Samui Wining & Dining
Looking Good

Wine’s not all about taste – how it’s presented in a bottle or glass can make all the difference.

27All good cooks know that we eat with our eyes as well as our mouths. It’s a consideration of importance in all cultures. The Japanese culinary masters regard presentation as paramount and turn simple dishes of fish and rice into minor art forms. In Western culture, the modern ‘foodie’ also insists that food looks good on the plate. And some chefs have taken this to the extreme (you know who you are); foams and smears and bizarre items used for plates and bowls, grace the tables of many a trendy eatery.

    Wine, considered properly, also contains intense visual pleasures. Subconsciously, we digest it before we even pour it into a glass, let alone our stomachs. That is to say, we view it on the shelf or in a wine display cabinet at a restaurant. Like it or not, our initial perception of a wine, is governed by how the bottle presents itself. The enticement of a well-designed label and, most importantly, how such a stuck-on advertisement promotes the wine’s candidature for that dinner party at which, as host or hostess, we are anxious to impress, cannot be ignored. Most crucial here, for many ignorant wine snobs, is the insistence of the words on the label. Many a drinker is guided, persuaded, and, in the final analysis, bludgeoned into believing the sensory excellence of the wine within the bottle, merely because the label says ‘Chateau This’ or ‘Domaine That’. In 2012, this is foolish and anachronistic prejudice.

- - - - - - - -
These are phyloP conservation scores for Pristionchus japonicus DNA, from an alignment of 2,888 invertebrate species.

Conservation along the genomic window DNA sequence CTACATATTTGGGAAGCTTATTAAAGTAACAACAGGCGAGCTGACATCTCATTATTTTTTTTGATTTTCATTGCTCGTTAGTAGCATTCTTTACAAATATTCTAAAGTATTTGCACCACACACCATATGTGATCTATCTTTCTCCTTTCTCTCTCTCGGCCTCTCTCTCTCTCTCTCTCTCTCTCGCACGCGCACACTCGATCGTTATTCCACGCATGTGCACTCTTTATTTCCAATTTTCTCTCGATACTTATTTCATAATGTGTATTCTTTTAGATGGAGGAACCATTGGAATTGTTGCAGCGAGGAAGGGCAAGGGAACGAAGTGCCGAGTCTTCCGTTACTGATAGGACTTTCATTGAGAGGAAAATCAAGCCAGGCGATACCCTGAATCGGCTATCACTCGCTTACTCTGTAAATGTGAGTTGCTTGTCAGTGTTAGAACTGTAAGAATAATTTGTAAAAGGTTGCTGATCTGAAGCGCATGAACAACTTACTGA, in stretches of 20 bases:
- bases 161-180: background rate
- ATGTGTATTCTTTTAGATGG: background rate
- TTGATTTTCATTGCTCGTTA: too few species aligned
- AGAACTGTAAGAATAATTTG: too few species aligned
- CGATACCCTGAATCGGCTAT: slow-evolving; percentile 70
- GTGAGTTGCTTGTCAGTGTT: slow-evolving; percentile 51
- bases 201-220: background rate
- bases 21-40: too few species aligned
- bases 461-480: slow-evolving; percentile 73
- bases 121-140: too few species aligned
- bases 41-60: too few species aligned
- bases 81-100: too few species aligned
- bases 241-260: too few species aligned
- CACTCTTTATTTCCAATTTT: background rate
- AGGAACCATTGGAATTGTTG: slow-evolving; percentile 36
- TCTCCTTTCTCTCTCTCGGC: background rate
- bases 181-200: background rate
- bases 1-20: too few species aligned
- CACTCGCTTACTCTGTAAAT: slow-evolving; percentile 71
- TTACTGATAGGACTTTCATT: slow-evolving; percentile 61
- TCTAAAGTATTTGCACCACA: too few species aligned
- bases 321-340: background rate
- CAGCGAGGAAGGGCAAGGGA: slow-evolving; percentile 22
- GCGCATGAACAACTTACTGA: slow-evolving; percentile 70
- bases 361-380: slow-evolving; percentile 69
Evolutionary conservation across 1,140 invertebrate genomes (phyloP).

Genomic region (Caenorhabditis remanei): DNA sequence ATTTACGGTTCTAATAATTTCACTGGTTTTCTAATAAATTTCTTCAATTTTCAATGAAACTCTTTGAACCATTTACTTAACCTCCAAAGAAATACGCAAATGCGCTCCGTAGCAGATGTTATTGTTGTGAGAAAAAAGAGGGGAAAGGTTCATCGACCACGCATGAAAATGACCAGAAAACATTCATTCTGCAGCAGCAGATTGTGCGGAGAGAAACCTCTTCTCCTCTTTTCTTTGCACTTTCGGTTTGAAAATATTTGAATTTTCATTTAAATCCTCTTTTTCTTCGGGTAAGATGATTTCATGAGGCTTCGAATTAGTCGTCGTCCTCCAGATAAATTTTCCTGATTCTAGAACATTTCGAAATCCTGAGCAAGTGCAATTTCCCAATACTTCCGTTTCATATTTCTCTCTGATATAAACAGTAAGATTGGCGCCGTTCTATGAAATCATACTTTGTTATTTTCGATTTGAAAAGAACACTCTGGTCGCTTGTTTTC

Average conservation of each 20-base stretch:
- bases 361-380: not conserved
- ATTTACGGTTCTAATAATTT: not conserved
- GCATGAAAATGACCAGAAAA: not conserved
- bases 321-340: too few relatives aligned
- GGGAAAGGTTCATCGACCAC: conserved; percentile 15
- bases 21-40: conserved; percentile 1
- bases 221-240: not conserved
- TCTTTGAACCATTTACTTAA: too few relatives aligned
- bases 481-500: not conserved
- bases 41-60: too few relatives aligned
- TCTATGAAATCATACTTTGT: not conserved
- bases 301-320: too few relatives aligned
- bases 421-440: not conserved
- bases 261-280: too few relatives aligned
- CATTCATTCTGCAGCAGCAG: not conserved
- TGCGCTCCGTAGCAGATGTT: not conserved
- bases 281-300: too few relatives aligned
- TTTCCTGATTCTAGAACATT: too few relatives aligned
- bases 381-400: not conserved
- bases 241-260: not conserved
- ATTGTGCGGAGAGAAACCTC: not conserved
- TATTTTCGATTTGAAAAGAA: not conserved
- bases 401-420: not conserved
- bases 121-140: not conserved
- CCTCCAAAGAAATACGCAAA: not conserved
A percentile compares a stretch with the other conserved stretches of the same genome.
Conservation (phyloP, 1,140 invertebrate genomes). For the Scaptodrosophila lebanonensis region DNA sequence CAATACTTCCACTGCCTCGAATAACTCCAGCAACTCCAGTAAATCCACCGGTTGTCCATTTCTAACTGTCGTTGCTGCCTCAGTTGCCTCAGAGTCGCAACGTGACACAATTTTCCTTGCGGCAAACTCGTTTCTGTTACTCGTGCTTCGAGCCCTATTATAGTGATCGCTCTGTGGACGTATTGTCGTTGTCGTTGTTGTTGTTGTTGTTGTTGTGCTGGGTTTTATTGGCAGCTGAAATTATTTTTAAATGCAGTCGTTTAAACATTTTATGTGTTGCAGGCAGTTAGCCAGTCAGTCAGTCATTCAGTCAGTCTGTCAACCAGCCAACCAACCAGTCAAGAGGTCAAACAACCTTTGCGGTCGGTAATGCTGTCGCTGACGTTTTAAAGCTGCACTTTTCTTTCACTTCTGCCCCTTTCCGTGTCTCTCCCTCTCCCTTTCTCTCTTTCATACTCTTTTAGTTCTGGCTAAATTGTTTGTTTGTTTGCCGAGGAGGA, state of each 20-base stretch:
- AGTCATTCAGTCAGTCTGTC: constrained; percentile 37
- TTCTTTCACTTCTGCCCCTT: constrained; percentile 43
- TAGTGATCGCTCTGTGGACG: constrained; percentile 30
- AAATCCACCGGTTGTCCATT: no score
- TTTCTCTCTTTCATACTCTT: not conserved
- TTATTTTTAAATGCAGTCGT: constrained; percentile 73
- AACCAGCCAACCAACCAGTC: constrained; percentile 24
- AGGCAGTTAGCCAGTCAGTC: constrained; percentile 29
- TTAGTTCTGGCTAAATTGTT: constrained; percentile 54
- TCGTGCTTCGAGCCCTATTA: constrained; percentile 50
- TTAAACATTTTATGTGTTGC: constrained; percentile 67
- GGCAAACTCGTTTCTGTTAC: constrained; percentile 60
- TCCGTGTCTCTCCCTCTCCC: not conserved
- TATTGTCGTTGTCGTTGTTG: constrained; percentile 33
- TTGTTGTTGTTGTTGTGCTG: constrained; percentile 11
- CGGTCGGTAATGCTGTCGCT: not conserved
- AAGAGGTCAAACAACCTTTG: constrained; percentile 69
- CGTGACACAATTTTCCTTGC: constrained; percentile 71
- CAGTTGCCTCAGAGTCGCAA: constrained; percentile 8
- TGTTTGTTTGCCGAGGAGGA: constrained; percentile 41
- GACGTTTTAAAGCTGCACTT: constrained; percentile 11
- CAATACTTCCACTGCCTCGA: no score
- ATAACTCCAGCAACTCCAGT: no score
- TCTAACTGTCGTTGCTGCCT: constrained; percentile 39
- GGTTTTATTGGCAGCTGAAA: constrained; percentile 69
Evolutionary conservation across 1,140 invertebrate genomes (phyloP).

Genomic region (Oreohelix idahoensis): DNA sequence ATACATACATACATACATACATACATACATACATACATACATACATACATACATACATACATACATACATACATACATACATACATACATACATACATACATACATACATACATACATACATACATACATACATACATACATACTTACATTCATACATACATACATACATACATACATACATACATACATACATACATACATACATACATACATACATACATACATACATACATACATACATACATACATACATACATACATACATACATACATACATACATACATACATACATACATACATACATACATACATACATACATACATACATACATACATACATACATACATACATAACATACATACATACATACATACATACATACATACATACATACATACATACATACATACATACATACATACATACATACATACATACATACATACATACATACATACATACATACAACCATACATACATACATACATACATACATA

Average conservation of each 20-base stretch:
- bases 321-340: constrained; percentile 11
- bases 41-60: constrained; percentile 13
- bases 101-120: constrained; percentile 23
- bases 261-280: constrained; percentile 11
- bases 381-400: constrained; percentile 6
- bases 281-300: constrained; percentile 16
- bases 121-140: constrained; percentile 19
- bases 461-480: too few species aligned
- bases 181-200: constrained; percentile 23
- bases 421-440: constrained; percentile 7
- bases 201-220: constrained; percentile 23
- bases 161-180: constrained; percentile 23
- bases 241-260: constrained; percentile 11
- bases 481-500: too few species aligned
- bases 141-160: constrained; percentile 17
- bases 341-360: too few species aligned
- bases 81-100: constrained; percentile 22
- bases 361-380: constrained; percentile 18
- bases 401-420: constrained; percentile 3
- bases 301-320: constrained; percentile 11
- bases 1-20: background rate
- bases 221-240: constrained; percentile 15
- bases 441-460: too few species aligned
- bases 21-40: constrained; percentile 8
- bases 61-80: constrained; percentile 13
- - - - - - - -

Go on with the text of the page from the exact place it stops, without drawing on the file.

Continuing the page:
However, there’s no denying that the image summoned up by the words on the label and the shape of the bottle can be extremely powerful, too. I’m sure that the reason why so many dry-white-wine drinkers cannot abide the idea of German wine is the association with those (mostly dreadful) sweet offerings lurking in tall dark Germanic bottles a couple of decades ago. And this is obviously why most of the newfangled dry German white wines now come in clear, or light green, Bordeaux-shaped bottles – the wine enthusiast’s eyes perceive these style bottles as signaling dryness.

     Of all the sensory systems that detect the nuances of wine, vision is the most neglected. Yet we cannot help but look at wine before we do anything else with it. And, in fact, the eye performs its most important sensory role once the wine has been poured into the glass. We drink with the eyes before we sip with the lips. This is one reason why a generously bowled wine glass helps us appreciate the wine more. By tipping the glass horizontally we can, unless the glass is too full, form a half-moon reservoir that brings us great pleasure in contemplation. It can be an immediate sensory experience, certainly for the experienced wine lover. A hypnotic, compellingly vibrant colour in a wine glass, like a lush golden hue or a meaty scarlet, is highly arousing to the brain of a wine connoisseur. It signals to the taste-buds that intense gratification is imminent. Saliva secretion glands swell with anticipation.